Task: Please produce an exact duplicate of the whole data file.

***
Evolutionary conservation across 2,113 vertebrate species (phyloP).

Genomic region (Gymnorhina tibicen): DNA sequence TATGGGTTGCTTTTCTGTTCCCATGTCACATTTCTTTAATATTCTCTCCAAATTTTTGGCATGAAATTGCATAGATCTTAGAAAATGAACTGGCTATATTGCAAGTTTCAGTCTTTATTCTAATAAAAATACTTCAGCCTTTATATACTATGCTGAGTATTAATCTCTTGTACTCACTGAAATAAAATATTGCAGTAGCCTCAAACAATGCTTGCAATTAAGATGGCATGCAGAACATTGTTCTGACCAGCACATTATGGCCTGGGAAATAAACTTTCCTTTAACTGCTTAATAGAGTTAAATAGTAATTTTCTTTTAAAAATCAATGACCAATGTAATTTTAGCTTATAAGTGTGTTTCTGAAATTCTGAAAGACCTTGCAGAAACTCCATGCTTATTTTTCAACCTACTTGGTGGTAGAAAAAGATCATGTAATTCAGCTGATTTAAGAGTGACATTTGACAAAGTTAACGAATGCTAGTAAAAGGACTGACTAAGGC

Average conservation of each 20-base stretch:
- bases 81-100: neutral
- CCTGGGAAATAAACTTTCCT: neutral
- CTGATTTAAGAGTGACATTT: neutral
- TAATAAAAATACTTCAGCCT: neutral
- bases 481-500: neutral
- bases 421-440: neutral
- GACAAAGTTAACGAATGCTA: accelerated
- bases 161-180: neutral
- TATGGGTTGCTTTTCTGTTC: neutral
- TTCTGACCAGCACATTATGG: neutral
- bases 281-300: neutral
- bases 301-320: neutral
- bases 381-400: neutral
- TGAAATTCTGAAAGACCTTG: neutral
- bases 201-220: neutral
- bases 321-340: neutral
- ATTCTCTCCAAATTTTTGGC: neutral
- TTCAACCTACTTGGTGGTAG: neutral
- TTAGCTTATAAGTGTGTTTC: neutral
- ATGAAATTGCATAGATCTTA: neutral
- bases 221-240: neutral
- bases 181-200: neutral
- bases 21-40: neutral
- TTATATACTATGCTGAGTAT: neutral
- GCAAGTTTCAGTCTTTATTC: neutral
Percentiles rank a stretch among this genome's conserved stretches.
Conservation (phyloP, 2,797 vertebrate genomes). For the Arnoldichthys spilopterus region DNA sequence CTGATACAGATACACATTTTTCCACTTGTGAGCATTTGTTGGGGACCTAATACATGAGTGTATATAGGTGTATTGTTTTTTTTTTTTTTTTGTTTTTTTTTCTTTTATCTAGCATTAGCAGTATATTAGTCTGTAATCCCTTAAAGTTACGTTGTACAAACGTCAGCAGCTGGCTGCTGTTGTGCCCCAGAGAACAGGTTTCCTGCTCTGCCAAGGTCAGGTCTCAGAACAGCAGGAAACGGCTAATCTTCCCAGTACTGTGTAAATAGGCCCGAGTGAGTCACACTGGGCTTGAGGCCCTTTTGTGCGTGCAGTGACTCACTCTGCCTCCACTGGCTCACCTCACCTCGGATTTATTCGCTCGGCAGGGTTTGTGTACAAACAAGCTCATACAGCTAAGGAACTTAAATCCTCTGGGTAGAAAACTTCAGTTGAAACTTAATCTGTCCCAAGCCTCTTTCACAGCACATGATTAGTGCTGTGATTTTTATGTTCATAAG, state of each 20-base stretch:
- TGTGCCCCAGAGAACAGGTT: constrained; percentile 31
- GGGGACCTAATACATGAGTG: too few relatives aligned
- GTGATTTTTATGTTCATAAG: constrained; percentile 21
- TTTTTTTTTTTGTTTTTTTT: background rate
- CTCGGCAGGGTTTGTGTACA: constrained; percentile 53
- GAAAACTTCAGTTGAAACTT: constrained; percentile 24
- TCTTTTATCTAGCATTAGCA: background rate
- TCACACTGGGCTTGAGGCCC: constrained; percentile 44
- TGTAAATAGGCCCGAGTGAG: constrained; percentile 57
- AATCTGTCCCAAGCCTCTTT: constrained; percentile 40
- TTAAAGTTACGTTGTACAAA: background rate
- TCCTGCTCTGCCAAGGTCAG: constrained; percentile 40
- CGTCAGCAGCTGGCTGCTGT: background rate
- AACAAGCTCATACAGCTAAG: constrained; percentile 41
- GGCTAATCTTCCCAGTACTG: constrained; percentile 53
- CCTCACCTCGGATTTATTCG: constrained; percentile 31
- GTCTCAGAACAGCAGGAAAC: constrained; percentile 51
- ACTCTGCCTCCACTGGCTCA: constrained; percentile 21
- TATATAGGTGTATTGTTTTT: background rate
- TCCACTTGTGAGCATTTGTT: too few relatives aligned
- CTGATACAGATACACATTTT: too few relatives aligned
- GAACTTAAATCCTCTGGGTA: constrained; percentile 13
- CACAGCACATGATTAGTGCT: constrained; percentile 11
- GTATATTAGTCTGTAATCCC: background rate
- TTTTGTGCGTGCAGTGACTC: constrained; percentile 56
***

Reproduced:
Evolutionary conservation across 2,113 vertebrate species (phyloP).

Genomic region (Gymnorhina tibicen): DNA sequence TATGGGTTGCTTTTCTGTTCCCATGTCACATTTCTTTAATATTCTCTCCAAATTTTTGGCATGAAATTGCATAGATCTTAGAAAATGAACTGGCTATATTGCAAGTTTCAGTCTTTATTCTAATAAAAATACTTCAGCCTTTATATACTATGCTGAGTATTAATCTCTTGTACTCACTGAAATAAAATATTGCAGTAGCCTCAAACAATGCTTGCAATTAAGATGGCATGCAGAACATTGTTCTGACCAGCACATTATGGCCTGGGAAATAAACTTTCCTTTAACTGCTTAATAGAGTTAAATAGTAATTTTCTTTTAAAAATCAATGACCAATGTAATTTTAGCTTATAAGTGTGTTTCTGAAATTCTGAAAGACCTTGCAGAAACTCCATGCTTATTTTTCAACCTACTTGGTGGTAGAAAAAGATCATGTAATTCAGCTGATTTAAGAGTGACATTTGACAAAGTTAACGAATGCTAGTAAAAGGACTGACTAAGGC

Average conservation of each 20-base stretch:
- bases 81-100: neutral
- CCTGGGAAATAAACTTTCCT: neutral
- CTGATTTAAGAGTGACATTT: neutral
- TAATAAAAATACTTCAGCCT: neutral
- bases 481-500: neutral
- bases 421-440: neutral
- GACAAAGTTAACGAATGCTA: accelerated
- bases 161-180: neutral
- TATGGGTTGCTTTTCTGTTC: neutral
- TTCTGACCAGCACATTATGG: neutral
- bases 281-300: neutral
- bases 301-320: neutral
- bases 381-400: neutral
- TGAAATTCTGAAAGACCTTG: neutral
- bases 201-220: neutral
- bases 321-340: neutral
- ATTCTCTCCAAATTTTTGGC: neutral
- TTCAACCTACTTGGTGGTAG: neutral
- TTAGCTTATAAGTGTGTTTC: neutral
- ATGAAATTGCATAGATCTTA: neutral
- bases 221-240: neutral
- bases 181-200: neutral
- bases 21-40: neutral
- TTATATACTATGCTGAGTAT: neutral
- GCAAGTTTCAGTCTTTATTC: neutral
Percentiles rank a stretch among this genome's conserved stretches.
Conservation (phyloP, 2,797 vertebrate genomes). For the Arnoldichthys spilopterus region DNA sequence CTGATACAGATACACATTTTTCCACTTGTGAGCATTTGTTGGGGACCTAATACATGAGTGTATATAGGTGTATTGTTTTTTTTTTTTTTTTGTTTTTTTTTCTTTTATCTAGCATTAGCAGTATATTAGTCTGTAATCCCTTAAAGTTACGTTGTACAAACGTCAGCAGCTGGCTGCTGTTGTGCCCCAGAGAACAGGTTTCCTGCTCTGCCAAGGTCAGGTCTCAGAACAGCAGGAAACGGCTAATCTTCCCAGTACTGTGTAAATAGGCCCGAGTGAGTCACACTGGGCTTGAGGCCCTTTTGTGCGTGCAGTGACTCACTCTGCCTCCACTGGCTCACCTCACCTCGGATTTATTCGCTCGGCAGGGTTTGTGTACAAACAAGCTCATACAGCTAAGGAACTTAAATCCTCTGGGTAGAAAACTTCAGTTGAAACTTAATCTGTCCCAAGCCTCTTTCACAGCACATGATTAGTGCTGTGATTTTTATGTTCATAAG, state of each 20-base stretch:
- TGTGCCCCAGAGAACAGGTT: constrained; percentile 31
- GGGGACCTAATACATGAGTG: too few relatives aligned
- GTGATTTTTATGTTCATAAG: constrained; percentile 21
- TTTTTTTTTTTGTTTTTTTT: background rate
- CTCGGCAGGGTTTGTGTACA: constrained; percentile 53
- GAAAACTTCAGTTGAAACTT: constrained; percentile 24
- TCTTTTATCTAGCATTAGCA: background rate
- TCACACTGGGCTTGAGGCCC: constrained; percentile 44
- TGTAAATAGGCCCGAGTGAG: constrained; percentile 57
- AATCTGTCCCAAGCCTCTTT: constrained; percentile 40
- TTAAAGTTACGTTGTACAAA: background rate
- TCCTGCTCTGCCAAGGTCAG: constrained; percentile 40
- CGTCAGCAGCTGGCTGCTGT: background rate
- AACAAGCTCATACAGCTAAG: constrained; percentile 41
- GGCTAATCTTCCCAGTACTG: constrained; percentile 53
- CCTCACCTCGGATTTATTCG: constrained; percentile 31
- GTCTCAGAACAGCAGGAAAC: constrained; percentile 51
- ACTCTGCCTCCACTGGCTCA: constrained; percentile 21
- TATATAGGTGTATTGTTTTT: background rate
- TCCACTTGTGAGCATTTGTT: too few relatives aligned
- CTGATACAGATACACATTTT: too few relatives aligned
- GAACTTAAATCCTCTGGGTA: constrained; percentile 13
- CACAGCACATGATTAGTGCT: constrained; percentile 11
- GTATATTAGTCTGTAATCCC: background rate
- TTTTGTGCGTGCAGTGACTC: constrained; percentile 56